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How to protect structures from blowing winds and flowing water? Look to marine sponges

Research finds the skeletal structure of a marine sponge suppresses vortex shedding better than current technologies

Ever notice the spiral veins on tall chimneys, smokestacks, and car antennas? Those features are used to protect the structures from what's known as vortex shedding, a phenomenon that has long plagued structural engineers. Vortex shedding is a periodic swirling flow pattern that can form behind a blunt object as fluid moves past it. When these alternating zones of high and low pressure are created at intervals near the natural resonance frequency of the structure, even small amounts of wind can lead to major oscillations and cause catastrophic structural damage.

Over the years, structural engineers have employed several techniques to offset the effects of vortex shedding, including the addition of external corkscrew-like fins and other types of dampeners. But what if nature provided a better way to protect our structures from the damaging effects of vortex shedding?

image of a car antenna

These helical fins on a car antenna offset the effects of vortex shedding. (Credit: Canva)

Now, a team of researchers from Harvard University has found that the complex skeletal structure of Euplectella aspergillum, a deep-water marine sponge, can suppress vortex shedding better than many current technologies. 

The research is published in Royal Society Interface

“We found that the unique maze-like organization of external ridges in E. aspergillum can completely suppress vortex shedding, highlighting their potential benefit in various engineering contexts,” said Matheus Fernandes, a graduate student at the Harvard John A. Paulson School of Engineering and Applied Sciences (SEAS) and first author of the paper. 

In a previous study, Fernandes and his colleagues found that the diagonally reinforced square grid-like system of skeletal struts (located beneath the surface ridges) of E. aspergillum had a higher strength-to-weight ratio than the traditional lattice designs that have been used for centuries in the construction of buildings and bridges.

Building on that research, the team developed a set of mechanical and computational fluid dynamics models to understand how the maze-like organization of helical ridges that surround the main skeletal tube of the sponge impacts fluid flow around the structure. 

“From these models, we discovered that not only do these ridges provide additional mechanical reinforcement, but perhaps more significantly, provide a critical hydrodynamic benefit by effectively suppressing vortex shedding and reducing lift forcing fluctuations,” said James Weaver, a Senior Scientist at SEAS and the paper’s corresponding author. 

In nature, this design helps the sponge stay anchored in the soft sediments of the sea floor. In engineering, it could help protect tall structures from wind damage.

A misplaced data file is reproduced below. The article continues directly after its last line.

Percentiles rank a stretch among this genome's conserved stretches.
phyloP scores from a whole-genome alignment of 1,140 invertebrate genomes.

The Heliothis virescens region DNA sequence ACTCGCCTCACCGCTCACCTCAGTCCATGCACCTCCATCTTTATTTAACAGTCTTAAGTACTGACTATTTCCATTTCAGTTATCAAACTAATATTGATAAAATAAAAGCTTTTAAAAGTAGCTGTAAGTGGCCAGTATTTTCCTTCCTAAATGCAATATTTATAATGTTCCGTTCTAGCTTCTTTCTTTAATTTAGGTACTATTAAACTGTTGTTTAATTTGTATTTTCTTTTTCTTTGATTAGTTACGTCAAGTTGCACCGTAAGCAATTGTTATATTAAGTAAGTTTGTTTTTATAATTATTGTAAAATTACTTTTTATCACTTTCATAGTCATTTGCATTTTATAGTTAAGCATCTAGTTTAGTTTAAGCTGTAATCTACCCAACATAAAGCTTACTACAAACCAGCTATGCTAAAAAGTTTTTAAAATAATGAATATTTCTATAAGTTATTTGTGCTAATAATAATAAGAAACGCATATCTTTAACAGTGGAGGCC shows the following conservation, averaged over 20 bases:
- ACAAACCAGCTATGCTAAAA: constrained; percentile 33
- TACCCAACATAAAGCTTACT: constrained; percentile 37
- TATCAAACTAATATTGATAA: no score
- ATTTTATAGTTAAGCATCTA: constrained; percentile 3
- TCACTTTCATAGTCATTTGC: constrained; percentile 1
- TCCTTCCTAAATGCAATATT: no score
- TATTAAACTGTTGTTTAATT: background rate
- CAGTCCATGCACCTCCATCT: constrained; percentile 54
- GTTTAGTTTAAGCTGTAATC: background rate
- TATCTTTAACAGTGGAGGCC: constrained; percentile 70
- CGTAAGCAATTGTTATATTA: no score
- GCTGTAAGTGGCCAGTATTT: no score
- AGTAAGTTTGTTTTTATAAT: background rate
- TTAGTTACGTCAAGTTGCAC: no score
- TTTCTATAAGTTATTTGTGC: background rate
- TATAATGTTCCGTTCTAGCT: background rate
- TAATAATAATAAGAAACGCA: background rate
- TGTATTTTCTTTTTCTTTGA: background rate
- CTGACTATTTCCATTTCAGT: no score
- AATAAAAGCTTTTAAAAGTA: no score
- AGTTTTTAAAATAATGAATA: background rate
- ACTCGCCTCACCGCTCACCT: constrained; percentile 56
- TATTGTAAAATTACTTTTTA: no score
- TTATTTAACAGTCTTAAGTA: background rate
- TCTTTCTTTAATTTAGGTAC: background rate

The team compared the performance of the sponge’s maze-like ridge geometry to other more symmetrical vortex suppression systems commonly used in everything from antennas to underwater gas and oil pipelines and found that the sponge design outperformed them all. 

Time-lapse video showing the production of 3D-printed models

Time-lapse video showing the production of 3D-printed models of the different equal-volume ridge designs explored in this study (the maze-like sponge geometry is shown in the middle).  (Credit: Harvard Bok Center’s Learning Lab)

“Today’s approaches for reducing vortex shedding don’t actually prevent it from happening,” said  Fernandes. “Rather, they simply shift the shedding to a more downstream location. In contrast, the sponge’s ridge design completely stops vortex shedding across a wide range of flow regimes.”

“This research could improve how we build cylindrical structures anywhere you need to control fluid flow to improve efficiency or reduce vortex-induced vibrations, including smokestacks, antennas, submerged piping, and offshore floating platforms,” said Katia Bertoldi, the William and Ami Kuan Danoff Professor of Applied Mechanics at SEAS and co-author of the study. 

The Harvard Office of Technology Development has protected the intellectual property relating to this project and is exploring commercialization opportunities.

The research was co-authored by Mehdi Saadat, Patrick Cauchy-Dubois, Chikara Inamura, Ted Sirota, Garrett Milliron, and Hossein Haj-Hariri. It was supported in part by the National Science Foundation under grants DGE-1144152,  DMR-2011754 and DMR-1922321.

Topics: Bioengineering, Design, Materials, Technology

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Leah Burrows | 617-496-1351 | lburrows@seas.harvard.edu